Idaho Environmental Forum on Planned Communities: What Helps and What Hurts 

click to enlarge Left to right: Jerome Mapp, Doug Fowler and Brandy Wilson spoke in a planned community panel moderated by IEF Chair Dr. Dick Gardner. - LEX NELSON
  • Lex Nelson
  • Left to right: Jerome Mapp, Doug Fowler and Brandy Wilson spoke in a planned community panel moderated by IEF Chair Dr. Dick Gardner.
Planned communities—large-scale neighborhoods like Lakewood and River Run that come complete with grocery stores, coffee shops and other amenities—are gaining ground both literally and figuratively in the Treasure Valley, springing up in the Boise Foothills and in public conversation.

That trend has been noticed by the organizers of the Idaho Environmental Forum, which conducts monthly meetings covering issues where urban innovation and the natural environment meet. On April 10, the group convened in the Hoff Building's elegant Crystal Ballroom to hear a panel of speakers discuss "Planned Communities: A Tool to Control Sprawl, or Encourage It?"

The panel was moderated by IEF Chair Dr. Dick Gardner, who introduced the event with a quip:

"In conservative Idaho," he said, "planning is often considered a four-letter word."

click to enlarge Doug Fowler spoke on the process of planning the Harris Ranch community.  - LEX NELSON
  • Lex Nelson
  • Doug Fowler spoke on the process of planning the Harris Ranch community.
Though that earned a laugh from the audience, the speakers who followed—Jerome Mapp, who owns Planning & Facility Management; Doug Fowler, founder of LeNir Ltd., which helped develop Harris Ranch; and Brandy Wilson, a Barber Valley Neighborhood Association board member—all doubled down on the difficulty of creating successful planned communities, both from the developer's and the citizens' points of view.

Mapp kicked off the discussion by laying a historical groundwork for the audience, introducing The Idaho Local Land Use Planning Act of 1975. Before the act set out basic planning and zoning requirements, Mapp said, it was a development free-for-all, with local farmers selling and transitioning small parcels willy-nilly. Even now, the planning process in Idaho is still chock full of roadblocks.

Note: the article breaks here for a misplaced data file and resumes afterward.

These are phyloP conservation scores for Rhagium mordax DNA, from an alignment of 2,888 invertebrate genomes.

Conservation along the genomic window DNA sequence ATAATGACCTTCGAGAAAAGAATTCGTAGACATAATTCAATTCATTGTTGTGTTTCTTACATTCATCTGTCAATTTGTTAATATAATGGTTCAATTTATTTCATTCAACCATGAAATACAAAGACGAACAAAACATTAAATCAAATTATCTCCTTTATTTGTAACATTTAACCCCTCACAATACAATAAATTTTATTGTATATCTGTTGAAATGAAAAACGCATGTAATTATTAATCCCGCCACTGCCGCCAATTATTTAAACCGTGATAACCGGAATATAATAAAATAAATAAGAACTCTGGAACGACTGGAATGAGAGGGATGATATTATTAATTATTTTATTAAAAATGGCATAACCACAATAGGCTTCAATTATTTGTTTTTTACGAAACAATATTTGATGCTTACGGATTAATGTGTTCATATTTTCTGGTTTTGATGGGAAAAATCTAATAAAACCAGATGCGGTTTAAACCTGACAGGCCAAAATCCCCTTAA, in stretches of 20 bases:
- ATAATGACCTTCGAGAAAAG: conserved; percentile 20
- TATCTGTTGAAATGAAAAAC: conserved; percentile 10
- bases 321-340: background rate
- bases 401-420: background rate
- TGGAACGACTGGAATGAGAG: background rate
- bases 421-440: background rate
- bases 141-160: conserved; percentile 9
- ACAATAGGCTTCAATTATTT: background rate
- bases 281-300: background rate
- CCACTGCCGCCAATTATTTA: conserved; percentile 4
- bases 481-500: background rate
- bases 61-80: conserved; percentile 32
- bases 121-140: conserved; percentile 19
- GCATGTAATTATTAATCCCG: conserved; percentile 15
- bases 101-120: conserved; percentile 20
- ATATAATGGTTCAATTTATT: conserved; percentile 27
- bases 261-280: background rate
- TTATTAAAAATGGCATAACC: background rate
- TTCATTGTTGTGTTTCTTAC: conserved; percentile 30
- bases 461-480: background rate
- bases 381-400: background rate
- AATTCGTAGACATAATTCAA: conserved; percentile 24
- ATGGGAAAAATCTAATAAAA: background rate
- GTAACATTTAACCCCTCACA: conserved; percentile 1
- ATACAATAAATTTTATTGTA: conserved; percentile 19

"Idaho is unique, and more unique is Ada County," Mapp said. "Look at Boise ... To develop, you need to have a three-legged stool. You have to have [jurisdiction over] the water, you have to have the sewer, and you have to have the streets. The City of Boise only has one of those."

Fowler, too, spoke on the difficulties of coordinating resources for planned communities, particularly the challenges faced by Harris Ranch, the first Specific Area Plan to be incorporated into Boise city ordinance. As he described it, much of the development and planning stage was taken up with months-long negotiations, including a charrette (an intense planning session) with citizens that lasted four days and evenings.

"You have to be able to listen, and it's really hard to do that when your mouth is open," Fowler said.

That same theme continued when Wilson took the podium. She advised citizens to get involved with the planning process early and often if they want a say in the layout and functionality of their new neighborhoods.

"It makes a big difference in your neighborhood association and your engagement if you have someone in your corner who really understands the language of planning and development," Wilson said. "The best way to understand the language of planning and development is to go serve on the Planning and Zoning Commission."

She also added three traps to avoid, advising citizen groups to focus on design rather than density, refrain from demonizing the developers, and be careful not to "fall into the mindset that you and your neighbors are victims of [a] development."

"Stay calm, stay professional and stay focused," she said. "There's nothing that's harder for somebody who's sitting on the Planning and Zoning Commission than to hear hours of tearful, heartfelt commentary that doesn't give us any way to make changes."

In the Q&A period following the discussion, the panel tackled difficult questions about trail access from planned communities (Fowler said that while access to the Homestead Trail is provided annually by Harris Ranch, there aren't any connections to Table Rock in the works) and the near-impossibility of bringing in amenities before residents.

"You're going to live on a construction site for 10-20 years," said Fowler, as Wilson nodded in agreement. "It's not all it's cracked up to be."
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